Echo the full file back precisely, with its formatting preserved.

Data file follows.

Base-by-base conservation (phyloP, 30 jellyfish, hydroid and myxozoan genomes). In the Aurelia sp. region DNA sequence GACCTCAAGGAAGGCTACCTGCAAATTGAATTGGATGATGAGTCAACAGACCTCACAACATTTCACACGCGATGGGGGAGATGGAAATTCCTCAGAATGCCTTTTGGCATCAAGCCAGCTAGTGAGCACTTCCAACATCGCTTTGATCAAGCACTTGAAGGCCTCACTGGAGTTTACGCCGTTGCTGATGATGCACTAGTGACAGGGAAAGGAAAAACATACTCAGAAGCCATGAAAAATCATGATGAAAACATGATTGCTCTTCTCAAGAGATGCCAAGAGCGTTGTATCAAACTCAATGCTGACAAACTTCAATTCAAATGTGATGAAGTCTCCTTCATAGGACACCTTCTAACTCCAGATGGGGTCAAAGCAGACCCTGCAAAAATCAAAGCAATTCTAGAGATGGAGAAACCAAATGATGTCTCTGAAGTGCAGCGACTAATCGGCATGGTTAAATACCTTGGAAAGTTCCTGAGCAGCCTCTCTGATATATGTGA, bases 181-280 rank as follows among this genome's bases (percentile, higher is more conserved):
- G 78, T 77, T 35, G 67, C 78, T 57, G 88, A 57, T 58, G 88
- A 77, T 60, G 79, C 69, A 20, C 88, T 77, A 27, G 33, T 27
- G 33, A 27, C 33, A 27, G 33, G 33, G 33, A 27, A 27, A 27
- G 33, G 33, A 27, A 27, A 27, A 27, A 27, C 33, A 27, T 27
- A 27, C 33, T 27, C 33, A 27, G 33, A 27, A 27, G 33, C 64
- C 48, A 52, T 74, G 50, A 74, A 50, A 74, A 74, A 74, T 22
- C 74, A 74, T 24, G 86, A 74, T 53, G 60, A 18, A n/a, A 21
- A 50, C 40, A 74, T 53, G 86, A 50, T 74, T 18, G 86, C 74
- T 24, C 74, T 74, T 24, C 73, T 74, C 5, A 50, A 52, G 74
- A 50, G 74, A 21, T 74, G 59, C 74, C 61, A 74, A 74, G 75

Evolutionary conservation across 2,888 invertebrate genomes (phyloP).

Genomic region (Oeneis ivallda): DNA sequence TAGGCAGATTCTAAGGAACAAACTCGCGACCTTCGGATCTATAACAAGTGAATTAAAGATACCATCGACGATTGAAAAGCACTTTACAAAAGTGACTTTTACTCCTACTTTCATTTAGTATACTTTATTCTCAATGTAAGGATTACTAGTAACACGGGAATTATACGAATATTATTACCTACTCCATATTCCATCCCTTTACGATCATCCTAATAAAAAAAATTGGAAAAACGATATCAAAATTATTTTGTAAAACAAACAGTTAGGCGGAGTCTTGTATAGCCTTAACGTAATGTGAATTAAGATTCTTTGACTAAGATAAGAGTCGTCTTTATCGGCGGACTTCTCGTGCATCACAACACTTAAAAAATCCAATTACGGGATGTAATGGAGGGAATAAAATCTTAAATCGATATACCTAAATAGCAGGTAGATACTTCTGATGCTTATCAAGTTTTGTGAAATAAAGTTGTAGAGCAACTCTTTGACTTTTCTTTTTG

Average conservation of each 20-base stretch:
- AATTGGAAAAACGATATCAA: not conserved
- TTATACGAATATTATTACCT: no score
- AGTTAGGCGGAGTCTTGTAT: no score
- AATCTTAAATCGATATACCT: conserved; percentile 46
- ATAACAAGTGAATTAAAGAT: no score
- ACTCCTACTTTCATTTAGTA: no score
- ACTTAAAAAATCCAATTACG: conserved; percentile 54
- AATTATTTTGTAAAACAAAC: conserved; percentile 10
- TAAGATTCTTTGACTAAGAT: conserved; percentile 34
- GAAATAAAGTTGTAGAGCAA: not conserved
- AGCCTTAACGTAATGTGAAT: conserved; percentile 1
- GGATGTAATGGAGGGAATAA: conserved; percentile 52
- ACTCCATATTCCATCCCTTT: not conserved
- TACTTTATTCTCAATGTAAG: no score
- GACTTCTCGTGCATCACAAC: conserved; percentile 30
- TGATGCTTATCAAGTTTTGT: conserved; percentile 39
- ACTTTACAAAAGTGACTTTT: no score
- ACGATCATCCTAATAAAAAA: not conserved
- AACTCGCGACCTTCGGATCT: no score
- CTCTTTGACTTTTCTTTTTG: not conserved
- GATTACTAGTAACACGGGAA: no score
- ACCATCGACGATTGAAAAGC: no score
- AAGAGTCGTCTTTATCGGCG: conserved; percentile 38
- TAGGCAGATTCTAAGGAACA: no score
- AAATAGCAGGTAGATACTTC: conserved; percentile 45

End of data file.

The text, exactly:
Base-by-base conservation (phyloP, 30 jellyfish, hydroid and myxozoan genomes). In the Aurelia sp. region DNA sequence GACCTCAAGGAAGGCTACCTGCAAATTGAATTGGATGATGAGTCAACAGACCTCACAACATTTCACACGCGATGGGGGAGATGGAAATTCCTCAGAATGCCTTTTGGCATCAAGCCAGCTAGTGAGCACTTCCAACATCGCTTTGATCAAGCACTTGAAGGCCTCACTGGAGTTTACGCCGTTGCTGATGATGCACTAGTGACAGGGAAAGGAAAAACATACTCAGAAGCCATGAAAAATCATGATGAAAACATGATTGCTCTTCTCAAGAGATGCCAAGAGCGTTGTATCAAACTCAATGCTGACAAACTTCAATTCAAATGTGATGAAGTCTCCTTCATAGGACACCTTCTAACTCCAGATGGGGTCAAAGCAGACCCTGCAAAAATCAAAGCAATTCTAGAGATGGAGAAACCAAATGATGTCTCTGAAGTGCAGCGACTAATCGGCATGGTTAAATACCTTGGAAAGTTCCTGAGCAGCCTCTCTGATATATGTGA, bases 181-280 rank as follows among this genome's bases (percentile, higher is more conserved):
- G 78, T 77, T 35, G 67, C 78, T 57, G 88, A 57, T 58, G 88
- A 77, T 60, G 79, C 69, A 20, C 88, T 77, A 27, G 33, T 27
- G 33, A 27, C 33, A 27, G 33, G 33, G 33, A 27, A 27, A 27
- G 33, G 33, A 27, A 27, A 27, A 27, A 27, C 33, A 27, T 27
- A 27, C 33, T 27, C 33, A 27, G 33, A 27, A 27, G 33, C 64
- C 48, A 52, T 74, G 50, A 74, A 50, A 74, A 74, A 74, T 22
- C 74, A 74, T 24, G 86, A 74, T 53, G 60, A 18, A n/a, A 21
- A 50, C 40, A 74, T 53, G 86, A 50, T 74, T 18, G 86, C 74
- T 24, C 74, T 74, T 24, C 73, T 74, C 5, A 50, A 52, G 74
- A 50, G 74, A 21, T 74, G 59, C 74, C 61, A 74, A 74, G 75

Evolutionary conservation across 2,888 invertebrate genomes (phyloP).

Genomic region (Oeneis ivallda): DNA sequence TAGGCAGATTCTAAGGAACAAACTCGCGACCTTCGGATCTATAACAAGTGAATTAAAGATACCATCGACGATTGAAAAGCACTTTACAAAAGTGACTTTTACTCCTACTTTCATTTAGTATACTTTATTCTCAATGTAAGGATTACTAGTAACACGGGAATTATACGAATATTATTACCTACTCCATATTCCATCCCTTTACGATCATCCTAATAAAAAAAATTGGAAAAACGATATCAAAATTATTTTGTAAAACAAACAGTTAGGCGGAGTCTTGTATAGCCTTAACGTAATGTGAATTAAGATTCTTTGACTAAGATAAGAGTCGTCTTTATCGGCGGACTTCTCGTGCATCACAACACTTAAAAAATCCAATTACGGGATGTAATGGAGGGAATAAAATCTTAAATCGATATACCTAAATAGCAGGTAGATACTTCTGATGCTTATCAAGTTTTGTGAAATAAAGTTGTAGAGCAACTCTTTGACTTTTCTTTTTG

Average conservation of each 20-base stretch:
- AATTGGAAAAACGATATCAA: not conserved
- TTATACGAATATTATTACCT: no score
- AGTTAGGCGGAGTCTTGTAT: no score
- AATCTTAAATCGATATACCT: conserved; percentile 46
- ATAACAAGTGAATTAAAGAT: no score
- ACTCCTACTTTCATTTAGTA: no score
- ACTTAAAAAATCCAATTACG: conserved; percentile 54
- AATTATTTTGTAAAACAAAC: conserved; percentile 10
- TAAGATTCTTTGACTAAGAT: conserved; percentile 34
- GAAATAAAGTTGTAGAGCAA: not conserved
- AGCCTTAACGTAATGTGAAT: conserved; percentile 1
- GGATGTAATGGAGGGAATAA: conserved; percentile 52
- ACTCCATATTCCATCCCTTT: not conserved
- TACTTTATTCTCAATGTAAG: no score
- GACTTCTCGTGCATCACAAC: conserved; percentile 30
- TGATGCTTATCAAGTTTTGT: conserved; percentile 39
- ACTTTACAAAAGTGACTTTT: no score
- ACGATCATCCTAATAAAAAA: not conserved
- AACTCGCGACCTTCGGATCT: no score
- CTCTTTGACTTTTCTTTTTG: not conserved
- GATTACTAGTAACACGGGAA: no score
- ACCATCGACGATTGAAAAGC: no score
- AAGAGTCGTCTTTATCGGCG: conserved; percentile 38
- TAGGCAGATTCTAAGGAACA: no score
- AAATAGCAGGTAGATACTTC: conserved; percentile 45